A beefed up retread of Teenage Mutant Ninja Turtles: Fall of the Foot Clan? Maybe that's not such a bad thing . . .

User Rating: 8.5 | Teenage Mutant Ninja Turtles 2 GB
Teenage Mutant Ninja Turtles II: Back from the Sewers (1991) is a direct follow up to a prior GameBoy title called Teenage Mutant Ninja Turtles: Fall of the Foot Clan (1991). Basically the plot is exactly the same, Shredder and Krang have kidnapped April O'Neil and it is your task to get her back. Embarking on your mission you have all four Turtles at your disposal, to get you through the six acts of Foot shredding madness that will follow.

When you fire the game up there are two choices available from the main menu. The first is simply called "Game" and is what you choose when you are ready to get in to the action. Upon selecting it you will be taken to a screen that you'll see before the start of each game act. Across the top of this screen are icons representing the four different Turtles (and the current status of their energy bar). If at any point during the game one of your Turtles is captured (this happens when you lose all your energy), the Turtle in question will have jail cell bars around their icon, disallowing you to select them. At the bottom of this screen is a map broken up in to six sections, each section representing one of the game's acts. As you progress through the game a Turtle icon will advance along this map in accordance with your progression through the game. Anyways, after selecting which Turtle you want to use you will then be taken to the game action. The following six paragraphs are a breakdown of the game's various acts:

Naturally the game begins at "Act 1". You will start off having to navigate the sewers, fighting off many Foot Soldiers along the way. Eventually you pop up in to the street and make your way through the city, fighting off more Foot Soldiers, some of which fire manhole covers at you! Eventually you'll head back underground and find a few suspicious looking Foot hanging about. They set off a bomb and blow a hole in the floor of the sewers, which you then have to jump/grapple across. After dispatching more Foot on the other side you head back up in to the streets. This is when Rocksteady makes his presence known, take him down easily in this first boss fight of the game.

"Act 2" begins with your character riding a skateboard at top speed down the highway! A number of Foot Soldiers then attack. Some of them aren't armed but others come equipped with boomerangs. Those weird flying aliens from the first game also attack, as well as some Foot Soldiers piloting personal helicopters and firing machine guns. Eventually a truck will pull up and start dropping rolling oil drums in your path, just jump them all without much problem. When the truck leaves a flurry of Foot Soldiers enter the scene, shooting lasers and rockets. After dispatching them you'll jump off your skateboard and approach the second boss of the game . . . Bebop, who's a fair shade tougher than Rocksteady.

In "Act 3" play begins on a bridge. Making your way across said bridge you'll take out many Foot Soldiers before coming to a construction site. Avoiding steel buckets falling from above as well as battling many Mousers, you soon stumble across a door . . . enter it. Inside is an elevator, which you take up to the top floor of the construction site, having to battle many Foot Soldiers along the way. Once out of the elevator make your way across the top of the building, battling many Foot and Mousers. Eventually you will reach an open area where Krang takes the opportunity to attack, piloting a small robotic walker device. Avoid his melee attacks, blaster, and bomb drops, and you'll take the little nutsack down.

"Act 4" kicks off with you entering a tunnel left by one of Shredder and Krang's drilling machines at the construction site. Follow it underground, avoiding large rolling boulders, eventually you'll climb up and down a couple of steep slopes. You then have to navigate a series of small chasms, which feature these devices that shoot gouts of flame up in to the air. Complicating the jumps necessary to complete this sequence are some Foot Soldiers, the ones who fire rockets. Eventually you'll jump through a hole and in to a new tunnel, soon coming across a couple of sewer sections. In the second one a large, weird alien pops out of the water, you need to defeat him before moving on. Afterwards you'll battle a number of Mousers before popping up in to the streets . . . when the Shredder attacks! When you defeat the lummox Krang will show up and rescue him . . .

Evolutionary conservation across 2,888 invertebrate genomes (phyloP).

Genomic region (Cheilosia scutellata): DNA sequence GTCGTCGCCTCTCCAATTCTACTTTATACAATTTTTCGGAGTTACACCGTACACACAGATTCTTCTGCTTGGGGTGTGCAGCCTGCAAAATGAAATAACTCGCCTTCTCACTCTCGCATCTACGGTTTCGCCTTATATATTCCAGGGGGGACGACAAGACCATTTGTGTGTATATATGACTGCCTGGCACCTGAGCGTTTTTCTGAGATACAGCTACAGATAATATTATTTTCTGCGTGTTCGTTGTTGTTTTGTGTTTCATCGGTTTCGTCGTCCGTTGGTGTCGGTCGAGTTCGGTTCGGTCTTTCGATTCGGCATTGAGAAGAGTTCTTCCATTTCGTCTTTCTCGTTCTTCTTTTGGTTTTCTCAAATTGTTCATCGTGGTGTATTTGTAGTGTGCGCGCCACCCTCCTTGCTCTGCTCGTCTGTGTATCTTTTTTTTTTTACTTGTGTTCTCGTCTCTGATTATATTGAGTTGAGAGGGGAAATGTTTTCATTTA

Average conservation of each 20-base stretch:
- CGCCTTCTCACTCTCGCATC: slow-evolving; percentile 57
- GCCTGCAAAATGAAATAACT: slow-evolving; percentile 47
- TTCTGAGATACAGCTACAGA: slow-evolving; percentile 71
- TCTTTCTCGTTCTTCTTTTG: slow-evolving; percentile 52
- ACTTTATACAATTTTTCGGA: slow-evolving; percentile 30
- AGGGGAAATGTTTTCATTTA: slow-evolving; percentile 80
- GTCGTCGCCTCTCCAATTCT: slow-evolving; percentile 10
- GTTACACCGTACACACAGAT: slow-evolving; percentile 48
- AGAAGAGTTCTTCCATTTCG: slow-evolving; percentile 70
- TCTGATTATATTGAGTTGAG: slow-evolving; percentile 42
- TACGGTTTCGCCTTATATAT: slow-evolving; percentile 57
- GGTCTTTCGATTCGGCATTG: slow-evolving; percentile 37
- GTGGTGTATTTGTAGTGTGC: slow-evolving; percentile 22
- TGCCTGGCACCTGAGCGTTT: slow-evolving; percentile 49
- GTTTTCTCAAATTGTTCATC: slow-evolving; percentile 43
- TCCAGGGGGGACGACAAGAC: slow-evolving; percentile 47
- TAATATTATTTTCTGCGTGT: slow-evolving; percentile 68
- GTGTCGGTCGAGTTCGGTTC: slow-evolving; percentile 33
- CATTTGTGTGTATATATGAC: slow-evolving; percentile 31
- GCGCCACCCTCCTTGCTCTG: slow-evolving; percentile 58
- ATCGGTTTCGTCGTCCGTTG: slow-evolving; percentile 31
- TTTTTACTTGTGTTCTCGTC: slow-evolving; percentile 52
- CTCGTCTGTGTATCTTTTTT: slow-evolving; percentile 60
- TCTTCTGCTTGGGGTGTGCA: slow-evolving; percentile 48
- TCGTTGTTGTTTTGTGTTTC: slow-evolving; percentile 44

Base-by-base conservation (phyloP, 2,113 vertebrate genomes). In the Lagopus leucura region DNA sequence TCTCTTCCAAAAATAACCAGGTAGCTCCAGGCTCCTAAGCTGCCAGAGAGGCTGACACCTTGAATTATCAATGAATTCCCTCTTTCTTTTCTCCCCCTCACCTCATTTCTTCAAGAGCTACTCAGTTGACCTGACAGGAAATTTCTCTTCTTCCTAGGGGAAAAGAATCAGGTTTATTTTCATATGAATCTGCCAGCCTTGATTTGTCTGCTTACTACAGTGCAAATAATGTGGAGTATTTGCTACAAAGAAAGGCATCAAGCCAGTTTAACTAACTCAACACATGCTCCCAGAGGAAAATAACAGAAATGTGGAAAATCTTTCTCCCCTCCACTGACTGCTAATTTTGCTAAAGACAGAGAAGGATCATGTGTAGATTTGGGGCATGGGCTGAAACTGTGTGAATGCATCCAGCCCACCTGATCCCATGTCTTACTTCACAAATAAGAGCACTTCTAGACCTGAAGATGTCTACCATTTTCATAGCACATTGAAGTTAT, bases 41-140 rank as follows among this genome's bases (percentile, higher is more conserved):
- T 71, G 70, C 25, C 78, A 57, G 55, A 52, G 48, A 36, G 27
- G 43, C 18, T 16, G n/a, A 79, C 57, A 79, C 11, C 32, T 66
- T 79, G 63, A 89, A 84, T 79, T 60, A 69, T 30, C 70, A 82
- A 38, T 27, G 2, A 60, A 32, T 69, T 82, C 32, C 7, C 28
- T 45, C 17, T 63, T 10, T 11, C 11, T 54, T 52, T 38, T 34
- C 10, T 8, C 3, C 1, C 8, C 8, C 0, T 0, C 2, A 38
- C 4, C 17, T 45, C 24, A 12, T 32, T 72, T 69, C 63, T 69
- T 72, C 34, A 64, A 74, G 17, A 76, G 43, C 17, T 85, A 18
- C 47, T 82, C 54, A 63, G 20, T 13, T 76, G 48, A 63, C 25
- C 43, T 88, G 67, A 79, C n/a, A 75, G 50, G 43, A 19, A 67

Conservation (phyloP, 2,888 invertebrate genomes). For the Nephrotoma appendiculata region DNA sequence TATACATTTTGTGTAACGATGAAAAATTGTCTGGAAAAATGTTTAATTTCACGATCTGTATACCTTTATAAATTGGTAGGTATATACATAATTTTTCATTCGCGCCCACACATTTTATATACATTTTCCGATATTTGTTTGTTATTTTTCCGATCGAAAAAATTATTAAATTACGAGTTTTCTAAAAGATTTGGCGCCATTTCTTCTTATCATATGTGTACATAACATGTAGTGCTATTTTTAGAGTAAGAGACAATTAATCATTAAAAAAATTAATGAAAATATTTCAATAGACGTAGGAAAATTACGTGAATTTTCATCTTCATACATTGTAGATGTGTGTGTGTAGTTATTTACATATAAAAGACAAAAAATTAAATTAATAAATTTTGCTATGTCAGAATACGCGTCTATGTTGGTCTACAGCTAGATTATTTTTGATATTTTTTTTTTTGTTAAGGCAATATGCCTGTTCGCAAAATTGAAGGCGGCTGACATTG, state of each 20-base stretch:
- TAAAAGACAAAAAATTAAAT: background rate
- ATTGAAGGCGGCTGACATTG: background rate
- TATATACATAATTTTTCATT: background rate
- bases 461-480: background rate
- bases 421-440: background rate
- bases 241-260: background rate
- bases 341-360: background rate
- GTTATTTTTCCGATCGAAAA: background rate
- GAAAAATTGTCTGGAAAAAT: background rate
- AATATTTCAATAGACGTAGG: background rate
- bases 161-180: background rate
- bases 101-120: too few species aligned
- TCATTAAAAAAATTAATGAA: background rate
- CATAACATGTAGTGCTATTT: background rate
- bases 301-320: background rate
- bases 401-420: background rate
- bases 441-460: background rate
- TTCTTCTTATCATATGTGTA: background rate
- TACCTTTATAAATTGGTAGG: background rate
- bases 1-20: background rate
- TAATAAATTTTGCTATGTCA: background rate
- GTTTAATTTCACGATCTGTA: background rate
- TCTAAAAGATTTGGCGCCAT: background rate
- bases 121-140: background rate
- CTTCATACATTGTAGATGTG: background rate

Using the Turtle Blimp to kick off "Act 5", master Splinter drops you off at the start of a series of platforms hovering above the city. As you jump your way across said platforms you'll have to dispatch many Foot Soldiers and flying aliens, and avoid falling bombs, before making it to the rooftop of a nearby building. Once on the roof The Fly (aka Baxter Stockman) takes the opportunity to engage, but just lick him down easily before entering a nearby doorway. Inside the building you'll face some Foot Soldiers who fire shurikens. Once they are defeated enter the next door and the room beyond will contain a nice, pizza-ey surprise! But upon entering the next door the act's boss shows up, a Rock Soldier! The beast will put up a good fight, but once you figure out the attack pattern he's simple. After defeating this boss it will show your character rescuing April O'Neil from captivity.

The final act of the game, "Act 6", starts you off piloting a modified skateboard, surfing the shallow waters of the sewers. You have to jump over fields of floating mines, while at the same time avoiding the rockets that are being launched in your direction! At the end of the sewer you abandon your board and jump through a hole in the wall, entering an underground tunnel. Once inside the tunnel you have to avoid Foot Soldiers as well as laser beams that cannonade around the environment. You'll then face some Mousers before discovering the Technodrome, jumping up to enter it. Right off the bat you have to face General Traag, the Rock Soldier commander, as a sort of half way boss. It's a tough fight aboard a moving conveyor belt, but persevere and you can eke out the win. Entering the door Traag came out of you then move down the corridor beyond it, facing Foot Soldiers, laser turrets, those robots with the electric whips, and shooting gouts of flame, before entering another door. This ends up being an elevator, riding it upwards you need to dispatch many Foot before exiting in to a new corridor. Soon afterwards Krang shows up and blasts you, whereupon your character falls down a number of levels within the Technodrome. Recovering and soldiering on you have to destroy a number of Mousers before entering another elevator, where you face the Shredder for a second time! After defeating him, navigate the next corridor you come to, contending with many Foot Soldiers and flying aliens along the way, before coming to an area where machine guns will repeatedly fire at you. Jumping these blasts you'll then enter a nearby doorway, in to Krang's control room. The wee scrotum attacks, this time inside his big body, just jump kick the crap out of him and you'll send him hurtling through a portal in to Dimension X . . . and the day is saved, game over!